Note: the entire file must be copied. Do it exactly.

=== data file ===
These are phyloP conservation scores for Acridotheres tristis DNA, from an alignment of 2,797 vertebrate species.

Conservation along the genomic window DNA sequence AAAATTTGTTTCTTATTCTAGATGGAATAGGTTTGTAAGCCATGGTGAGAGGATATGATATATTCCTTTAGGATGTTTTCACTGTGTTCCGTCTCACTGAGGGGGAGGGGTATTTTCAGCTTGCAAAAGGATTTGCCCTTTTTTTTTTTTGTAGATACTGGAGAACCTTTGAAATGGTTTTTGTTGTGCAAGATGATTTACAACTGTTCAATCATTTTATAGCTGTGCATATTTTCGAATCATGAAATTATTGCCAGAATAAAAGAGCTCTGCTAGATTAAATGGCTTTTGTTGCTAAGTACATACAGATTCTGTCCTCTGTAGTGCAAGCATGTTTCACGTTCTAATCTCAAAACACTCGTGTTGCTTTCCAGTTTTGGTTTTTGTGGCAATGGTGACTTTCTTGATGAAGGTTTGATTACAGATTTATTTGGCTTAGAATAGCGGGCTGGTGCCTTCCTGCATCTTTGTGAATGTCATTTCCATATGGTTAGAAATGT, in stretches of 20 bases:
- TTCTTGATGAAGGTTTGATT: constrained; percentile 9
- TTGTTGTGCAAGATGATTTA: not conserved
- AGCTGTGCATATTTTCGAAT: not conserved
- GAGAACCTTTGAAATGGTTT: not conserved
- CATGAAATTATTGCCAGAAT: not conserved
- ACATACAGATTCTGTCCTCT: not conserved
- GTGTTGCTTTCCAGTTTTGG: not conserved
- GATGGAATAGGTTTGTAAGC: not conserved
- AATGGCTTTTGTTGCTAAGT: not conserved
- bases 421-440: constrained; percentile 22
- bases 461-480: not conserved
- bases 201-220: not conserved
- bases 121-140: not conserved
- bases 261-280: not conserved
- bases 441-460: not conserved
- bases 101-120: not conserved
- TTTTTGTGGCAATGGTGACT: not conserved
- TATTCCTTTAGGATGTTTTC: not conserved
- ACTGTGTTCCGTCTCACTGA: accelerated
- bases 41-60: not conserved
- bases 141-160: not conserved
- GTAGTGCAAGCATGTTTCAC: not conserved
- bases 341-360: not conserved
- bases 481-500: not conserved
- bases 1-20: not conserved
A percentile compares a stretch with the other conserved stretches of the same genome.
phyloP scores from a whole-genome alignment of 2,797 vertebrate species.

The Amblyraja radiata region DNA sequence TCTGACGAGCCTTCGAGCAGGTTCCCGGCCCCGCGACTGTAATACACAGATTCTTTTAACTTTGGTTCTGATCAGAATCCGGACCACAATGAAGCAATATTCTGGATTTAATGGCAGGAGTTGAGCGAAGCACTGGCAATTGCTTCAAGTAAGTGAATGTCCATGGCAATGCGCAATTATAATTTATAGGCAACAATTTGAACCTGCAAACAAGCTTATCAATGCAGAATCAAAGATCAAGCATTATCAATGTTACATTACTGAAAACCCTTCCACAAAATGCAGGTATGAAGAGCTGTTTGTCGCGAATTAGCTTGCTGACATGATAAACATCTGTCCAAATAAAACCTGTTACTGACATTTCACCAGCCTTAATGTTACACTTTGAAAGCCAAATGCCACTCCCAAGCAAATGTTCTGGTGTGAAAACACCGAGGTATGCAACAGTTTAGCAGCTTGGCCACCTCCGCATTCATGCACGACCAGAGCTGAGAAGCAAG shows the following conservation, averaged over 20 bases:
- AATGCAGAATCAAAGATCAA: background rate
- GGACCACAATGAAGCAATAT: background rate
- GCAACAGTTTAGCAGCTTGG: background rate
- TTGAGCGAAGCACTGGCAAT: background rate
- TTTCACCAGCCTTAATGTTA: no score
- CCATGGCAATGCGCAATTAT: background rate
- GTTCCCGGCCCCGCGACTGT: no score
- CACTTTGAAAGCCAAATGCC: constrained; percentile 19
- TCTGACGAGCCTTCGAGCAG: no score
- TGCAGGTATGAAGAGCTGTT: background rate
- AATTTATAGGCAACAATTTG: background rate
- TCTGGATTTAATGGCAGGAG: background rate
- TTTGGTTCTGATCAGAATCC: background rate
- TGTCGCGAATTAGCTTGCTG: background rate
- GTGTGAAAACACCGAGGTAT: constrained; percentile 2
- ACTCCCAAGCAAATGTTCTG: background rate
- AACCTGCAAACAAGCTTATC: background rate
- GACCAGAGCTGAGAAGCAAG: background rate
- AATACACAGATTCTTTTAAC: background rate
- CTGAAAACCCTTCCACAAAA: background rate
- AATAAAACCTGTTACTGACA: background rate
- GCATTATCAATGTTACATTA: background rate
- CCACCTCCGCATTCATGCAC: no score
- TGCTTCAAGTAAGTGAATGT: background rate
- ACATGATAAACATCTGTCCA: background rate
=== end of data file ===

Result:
These are phyloP conservation scores for Acridotheres tristis DNA, from an alignment of 2,797 vertebrate species.

Conservation along the genomic window DNA sequence AAAATTTGTTTCTTATTCTAGATGGAATAGGTTTGTAAGCCATGGTGAGAGGATATGATATATTCCTTTAGGATGTTTTCACTGTGTTCCGTCTCACTGAGGGGGAGGGGTATTTTCAGCTTGCAAAAGGATTTGCCCTTTTTTTTTTTTGTAGATACTGGAGAACCTTTGAAATGGTTTTTGTTGTGCAAGATGATTTACAACTGTTCAATCATTTTATAGCTGTGCATATTTTCGAATCATGAAATTATTGCCAGAATAAAAGAGCTCTGCTAGATTAAATGGCTTTTGTTGCTAAGTACATACAGATTCTGTCCTCTGTAGTGCAAGCATGTTTCACGTTCTAATCTCAAAACACTCGTGTTGCTTTCCAGTTTTGGTTTTTGTGGCAATGGTGACTTTCTTGATGAAGGTTTGATTACAGATTTATTTGGCTTAGAATAGCGGGCTGGTGCCTTCCTGCATCTTTGTGAATGTCATTTCCATATGGTTAGAAATGT, in stretches of 20 bases:
- TTCTTGATGAAGGTTTGATT: constrained; percentile 9
- TTGTTGTGCAAGATGATTTA: not conserved
- AGCTGTGCATATTTTCGAAT: not conserved
- GAGAACCTTTGAAATGGTTT: not conserved
- CATGAAATTATTGCCAGAAT: not conserved
- ACATACAGATTCTGTCCTCT: not conserved
- GTGTTGCTTTCCAGTTTTGG: not conserved
- GATGGAATAGGTTTGTAAGC: not conserved
- AATGGCTTTTGTTGCTAAGT: not conserved
- bases 421-440: constrained; percentile 22
- bases 461-480: not conserved
- bases 201-220: not conserved
- bases 121-140: not conserved
- bases 261-280: not conserved
- bases 441-460: not conserved
- bases 101-120: not conserved
- TTTTTGTGGCAATGGTGACT: not conserved
- TATTCCTTTAGGATGTTTTC: not conserved
- ACTGTGTTCCGTCTCACTGA: accelerated
- bases 41-60: not conserved
- bases 141-160: not conserved
- GTAGTGCAAGCATGTTTCAC: not conserved
- bases 341-360: not conserved
- bases 481-500: not conserved
- bases 1-20: not conserved
A percentile compares a stretch with the other conserved stretches of the same genome.
phyloP scores from a whole-genome alignment of 2,797 vertebrate species.

The Amblyraja radiata region DNA sequence TCTGACGAGCCTTCGAGCAGGTTCCCGGCCCCGCGACTGTAATACACAGATTCTTTTAACTTTGGTTCTGATCAGAATCCGGACCACAATGAAGCAATATTCTGGATTTAATGGCAGGAGTTGAGCGAAGCACTGGCAATTGCTTCAAGTAAGTGAATGTCCATGGCAATGCGCAATTATAATTTATAGGCAACAATTTGAACCTGCAAACAAGCTTATCAATGCAGAATCAAAGATCAAGCATTATCAATGTTACATTACTGAAAACCCTTCCACAAAATGCAGGTATGAAGAGCTGTTTGTCGCGAATTAGCTTGCTGACATGATAAACATCTGTCCAAATAAAACCTGTTACTGACATTTCACCAGCCTTAATGTTACACTTTGAAAGCCAAATGCCACTCCCAAGCAAATGTTCTGGTGTGAAAACACCGAGGTATGCAACAGTTTAGCAGCTTGGCCACCTCCGCATTCATGCACGACCAGAGCTGAGAAGCAAG shows the following conservation, averaged over 20 bases:
- AATGCAGAATCAAAGATCAA: background rate
- GGACCACAATGAAGCAATAT: background rate
- GCAACAGTTTAGCAGCTTGG: background rate
- TTGAGCGAAGCACTGGCAAT: background rate
- TTTCACCAGCCTTAATGTTA: no score
- CCATGGCAATGCGCAATTAT: background rate
- GTTCCCGGCCCCGCGACTGT: no score
- CACTTTGAAAGCCAAATGCC: constrained; percentile 19
- TCTGACGAGCCTTCGAGCAG: no score
- TGCAGGTATGAAGAGCTGTT: background rate
- AATTTATAGGCAACAATTTG: background rate
- TCTGGATTTAATGGCAGGAG: background rate
- TTTGGTTCTGATCAGAATCC: background rate
- TGTCGCGAATTAGCTTGCTG: background rate
- GTGTGAAAACACCGAGGTAT: constrained; percentile 2
- ACTCCCAAGCAAATGTTCTG: background rate
- AACCTGCAAACAAGCTTATC: background rate
- GACCAGAGCTGAGAAGCAAG: background rate
- AATACACAGATTCTTTTAAC: background rate
- CTGAAAACCCTTCCACAAAA: background rate
- AATAAAACCTGTTACTGACA: background rate
- GCATTATCAATGTTACATTA: background rate
- CCACCTCCGCATTCATGCAC: no score
- TGCTTCAAGTAAGTGAATGT: background rate
- ACATGATAAACATCTGTCCA: background rate